Dozens of people were injured in Lebanon’s capital as security forces fired rubber bullets, tear gas and water cannon to disperse anti-government protesters from the city centre. Sunday morning’s violence around the epicentre of the protest site in Beirut was some of the worst since the demonstrations began two months ago. Clashes brought the central area to a standstill for more than eight hours as security forces fired a stream of tear gas canisters at hundreds of protesters, who set fires in rubbish bins on the main streets, in part to mitigate the effects of the gas.
The Red Cross and the Lebanese Civil Defence said at least 46 people were injured and transported to hospitals. More protests are expected later on Sunday.
The protesters chanted slogans against security forces and government officials and pelted police with stones in scenes not seen in the capital since the demonstrations began on October 17.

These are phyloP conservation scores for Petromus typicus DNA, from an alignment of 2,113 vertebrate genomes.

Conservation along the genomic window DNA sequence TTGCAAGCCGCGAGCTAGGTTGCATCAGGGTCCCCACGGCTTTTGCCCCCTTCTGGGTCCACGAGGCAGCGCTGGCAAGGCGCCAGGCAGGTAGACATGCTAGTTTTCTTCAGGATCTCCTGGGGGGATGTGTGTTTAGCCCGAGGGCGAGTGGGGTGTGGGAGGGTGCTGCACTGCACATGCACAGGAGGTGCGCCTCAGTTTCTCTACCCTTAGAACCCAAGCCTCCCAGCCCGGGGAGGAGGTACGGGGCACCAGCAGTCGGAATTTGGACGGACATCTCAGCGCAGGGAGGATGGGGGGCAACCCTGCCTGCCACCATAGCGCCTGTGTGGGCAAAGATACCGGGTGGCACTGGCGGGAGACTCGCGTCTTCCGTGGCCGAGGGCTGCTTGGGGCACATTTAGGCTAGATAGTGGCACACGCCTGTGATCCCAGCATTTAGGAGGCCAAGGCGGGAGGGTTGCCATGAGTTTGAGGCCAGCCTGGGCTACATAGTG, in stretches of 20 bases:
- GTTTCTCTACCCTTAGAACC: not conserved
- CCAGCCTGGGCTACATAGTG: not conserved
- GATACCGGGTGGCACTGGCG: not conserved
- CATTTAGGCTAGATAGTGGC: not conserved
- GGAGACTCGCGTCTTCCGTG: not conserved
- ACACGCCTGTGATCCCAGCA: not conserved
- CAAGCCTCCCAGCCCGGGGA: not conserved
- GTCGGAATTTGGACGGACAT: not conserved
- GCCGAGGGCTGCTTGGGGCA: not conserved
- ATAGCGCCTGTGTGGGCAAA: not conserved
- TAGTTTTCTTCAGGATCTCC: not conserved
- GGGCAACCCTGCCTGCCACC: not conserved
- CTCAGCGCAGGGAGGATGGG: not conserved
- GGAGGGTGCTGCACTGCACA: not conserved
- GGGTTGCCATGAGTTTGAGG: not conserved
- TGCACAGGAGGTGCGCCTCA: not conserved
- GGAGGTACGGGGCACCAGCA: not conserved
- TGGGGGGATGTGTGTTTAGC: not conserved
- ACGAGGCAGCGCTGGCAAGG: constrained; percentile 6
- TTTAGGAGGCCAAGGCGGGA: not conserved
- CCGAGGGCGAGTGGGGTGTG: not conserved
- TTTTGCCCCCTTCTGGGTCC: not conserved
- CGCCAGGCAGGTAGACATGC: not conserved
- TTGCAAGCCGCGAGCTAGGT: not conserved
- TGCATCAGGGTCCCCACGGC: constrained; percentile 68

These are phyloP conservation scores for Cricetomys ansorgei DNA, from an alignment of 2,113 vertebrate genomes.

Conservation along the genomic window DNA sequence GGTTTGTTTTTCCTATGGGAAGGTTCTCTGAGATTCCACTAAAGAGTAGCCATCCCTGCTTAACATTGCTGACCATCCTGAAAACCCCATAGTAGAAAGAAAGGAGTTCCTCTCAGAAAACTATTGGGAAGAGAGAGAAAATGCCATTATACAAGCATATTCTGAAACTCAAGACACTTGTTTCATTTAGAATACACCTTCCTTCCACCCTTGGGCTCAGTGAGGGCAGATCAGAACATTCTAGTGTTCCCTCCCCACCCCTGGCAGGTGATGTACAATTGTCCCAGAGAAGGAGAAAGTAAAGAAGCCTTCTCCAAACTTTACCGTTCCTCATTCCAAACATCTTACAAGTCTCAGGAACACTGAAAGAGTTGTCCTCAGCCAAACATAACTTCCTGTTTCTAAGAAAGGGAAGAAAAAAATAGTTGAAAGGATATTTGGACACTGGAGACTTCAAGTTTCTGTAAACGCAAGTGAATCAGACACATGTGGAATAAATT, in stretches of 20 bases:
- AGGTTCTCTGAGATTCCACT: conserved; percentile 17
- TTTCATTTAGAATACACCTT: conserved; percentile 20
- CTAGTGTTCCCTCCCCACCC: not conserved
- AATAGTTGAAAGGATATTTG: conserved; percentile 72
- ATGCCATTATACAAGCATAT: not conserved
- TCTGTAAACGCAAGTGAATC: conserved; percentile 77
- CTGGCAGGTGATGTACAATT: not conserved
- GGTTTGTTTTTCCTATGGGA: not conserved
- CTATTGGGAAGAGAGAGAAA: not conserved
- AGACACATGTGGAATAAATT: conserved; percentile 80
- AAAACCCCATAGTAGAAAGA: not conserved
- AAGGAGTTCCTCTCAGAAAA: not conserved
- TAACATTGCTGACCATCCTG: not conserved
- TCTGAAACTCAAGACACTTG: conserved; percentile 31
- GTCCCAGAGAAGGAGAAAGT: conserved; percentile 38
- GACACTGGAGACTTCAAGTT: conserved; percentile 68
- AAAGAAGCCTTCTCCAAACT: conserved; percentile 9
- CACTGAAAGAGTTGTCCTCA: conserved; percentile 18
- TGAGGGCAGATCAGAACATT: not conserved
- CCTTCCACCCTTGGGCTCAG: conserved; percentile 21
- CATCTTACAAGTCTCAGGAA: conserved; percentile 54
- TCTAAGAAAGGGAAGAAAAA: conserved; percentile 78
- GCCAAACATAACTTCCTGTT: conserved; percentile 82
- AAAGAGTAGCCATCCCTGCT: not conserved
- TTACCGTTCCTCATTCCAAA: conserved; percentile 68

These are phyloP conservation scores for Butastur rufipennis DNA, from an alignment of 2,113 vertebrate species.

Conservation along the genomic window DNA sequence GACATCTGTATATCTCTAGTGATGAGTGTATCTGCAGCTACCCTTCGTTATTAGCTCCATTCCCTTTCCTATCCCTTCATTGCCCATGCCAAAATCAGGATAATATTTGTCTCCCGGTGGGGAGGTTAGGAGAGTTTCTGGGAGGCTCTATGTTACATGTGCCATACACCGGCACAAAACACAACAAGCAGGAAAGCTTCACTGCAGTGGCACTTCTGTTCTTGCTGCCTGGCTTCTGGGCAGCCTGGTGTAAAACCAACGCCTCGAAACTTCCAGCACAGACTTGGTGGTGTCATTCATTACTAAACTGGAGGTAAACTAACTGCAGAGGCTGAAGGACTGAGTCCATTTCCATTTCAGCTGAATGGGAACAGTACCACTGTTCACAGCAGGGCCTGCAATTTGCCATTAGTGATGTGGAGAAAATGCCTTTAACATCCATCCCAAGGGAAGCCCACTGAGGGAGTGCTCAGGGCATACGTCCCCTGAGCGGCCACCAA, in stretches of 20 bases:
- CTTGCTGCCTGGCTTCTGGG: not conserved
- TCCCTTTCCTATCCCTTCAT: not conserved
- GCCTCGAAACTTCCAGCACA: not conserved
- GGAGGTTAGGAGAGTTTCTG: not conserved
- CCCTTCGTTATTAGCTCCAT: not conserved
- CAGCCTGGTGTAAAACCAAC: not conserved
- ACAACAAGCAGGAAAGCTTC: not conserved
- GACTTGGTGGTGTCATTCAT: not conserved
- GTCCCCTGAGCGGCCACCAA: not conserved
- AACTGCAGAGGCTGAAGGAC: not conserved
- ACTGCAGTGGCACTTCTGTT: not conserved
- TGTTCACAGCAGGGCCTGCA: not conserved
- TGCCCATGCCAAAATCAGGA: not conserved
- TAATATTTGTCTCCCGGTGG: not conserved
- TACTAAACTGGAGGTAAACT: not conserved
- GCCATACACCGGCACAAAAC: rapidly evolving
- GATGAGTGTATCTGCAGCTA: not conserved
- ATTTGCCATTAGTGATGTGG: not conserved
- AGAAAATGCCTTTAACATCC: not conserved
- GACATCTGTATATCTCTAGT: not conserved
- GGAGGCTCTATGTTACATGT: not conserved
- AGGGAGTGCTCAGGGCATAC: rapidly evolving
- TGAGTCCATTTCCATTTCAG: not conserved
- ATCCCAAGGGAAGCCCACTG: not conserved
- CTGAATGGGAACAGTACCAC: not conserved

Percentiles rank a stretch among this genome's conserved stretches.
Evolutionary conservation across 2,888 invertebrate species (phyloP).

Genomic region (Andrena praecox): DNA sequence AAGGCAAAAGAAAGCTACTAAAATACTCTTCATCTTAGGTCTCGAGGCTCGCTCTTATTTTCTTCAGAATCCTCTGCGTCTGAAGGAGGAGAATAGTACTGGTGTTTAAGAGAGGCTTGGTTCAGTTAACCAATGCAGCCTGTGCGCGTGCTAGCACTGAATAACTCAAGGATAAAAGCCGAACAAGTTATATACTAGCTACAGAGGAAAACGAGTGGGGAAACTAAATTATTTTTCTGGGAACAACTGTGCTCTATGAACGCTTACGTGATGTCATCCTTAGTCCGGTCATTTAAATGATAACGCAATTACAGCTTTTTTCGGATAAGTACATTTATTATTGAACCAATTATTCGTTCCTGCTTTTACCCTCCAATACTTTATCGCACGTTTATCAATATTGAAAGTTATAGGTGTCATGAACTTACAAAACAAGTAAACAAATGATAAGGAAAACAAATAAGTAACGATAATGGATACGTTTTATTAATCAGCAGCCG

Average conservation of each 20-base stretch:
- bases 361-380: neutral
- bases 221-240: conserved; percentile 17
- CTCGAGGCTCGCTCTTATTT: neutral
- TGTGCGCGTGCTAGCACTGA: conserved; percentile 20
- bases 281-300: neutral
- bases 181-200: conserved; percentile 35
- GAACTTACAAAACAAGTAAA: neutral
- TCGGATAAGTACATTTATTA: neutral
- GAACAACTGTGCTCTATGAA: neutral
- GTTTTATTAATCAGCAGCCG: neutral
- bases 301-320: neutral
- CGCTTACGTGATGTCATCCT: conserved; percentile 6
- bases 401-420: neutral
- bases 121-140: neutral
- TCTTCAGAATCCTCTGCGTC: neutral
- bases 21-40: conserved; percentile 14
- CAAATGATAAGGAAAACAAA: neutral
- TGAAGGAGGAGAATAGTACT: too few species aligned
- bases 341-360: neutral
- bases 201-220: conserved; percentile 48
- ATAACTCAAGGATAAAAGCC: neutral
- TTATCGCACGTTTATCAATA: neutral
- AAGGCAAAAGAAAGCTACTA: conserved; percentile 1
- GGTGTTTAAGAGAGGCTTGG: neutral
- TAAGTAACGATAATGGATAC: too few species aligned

At one point, the scuffles reached the headquarters of one of the main Lebanese political parties, the Kataeb, where many protesters were taking cover.
Samy Gemayel, the head of the Kataeb, appeared on local TV stations as he tried to separate the protesters from advancing security forces.
Lebanon is facing one of its worst economic crises in decades, and the protesters accuse the ruling political class in place for 30 years of mismanagement and corruption.
The violence comes just two days before the president holds talks with different parliamentary blocs to name a new prime minister.
The government headed by former Prime Minister Saad Hariri resigned on October 29, two weeks after the nationwide protests began.
Political groups have been unable to agree on a new candidate while protesters have called for a government unaffiliated with established political parties. Local TV station LBC showed dozens chanting against Hariri, who has emerged as the favourite candidate despite all the political bickering.
The protesters also chanted: “The people want to bring down the regime.” They accused government forces of excessive force.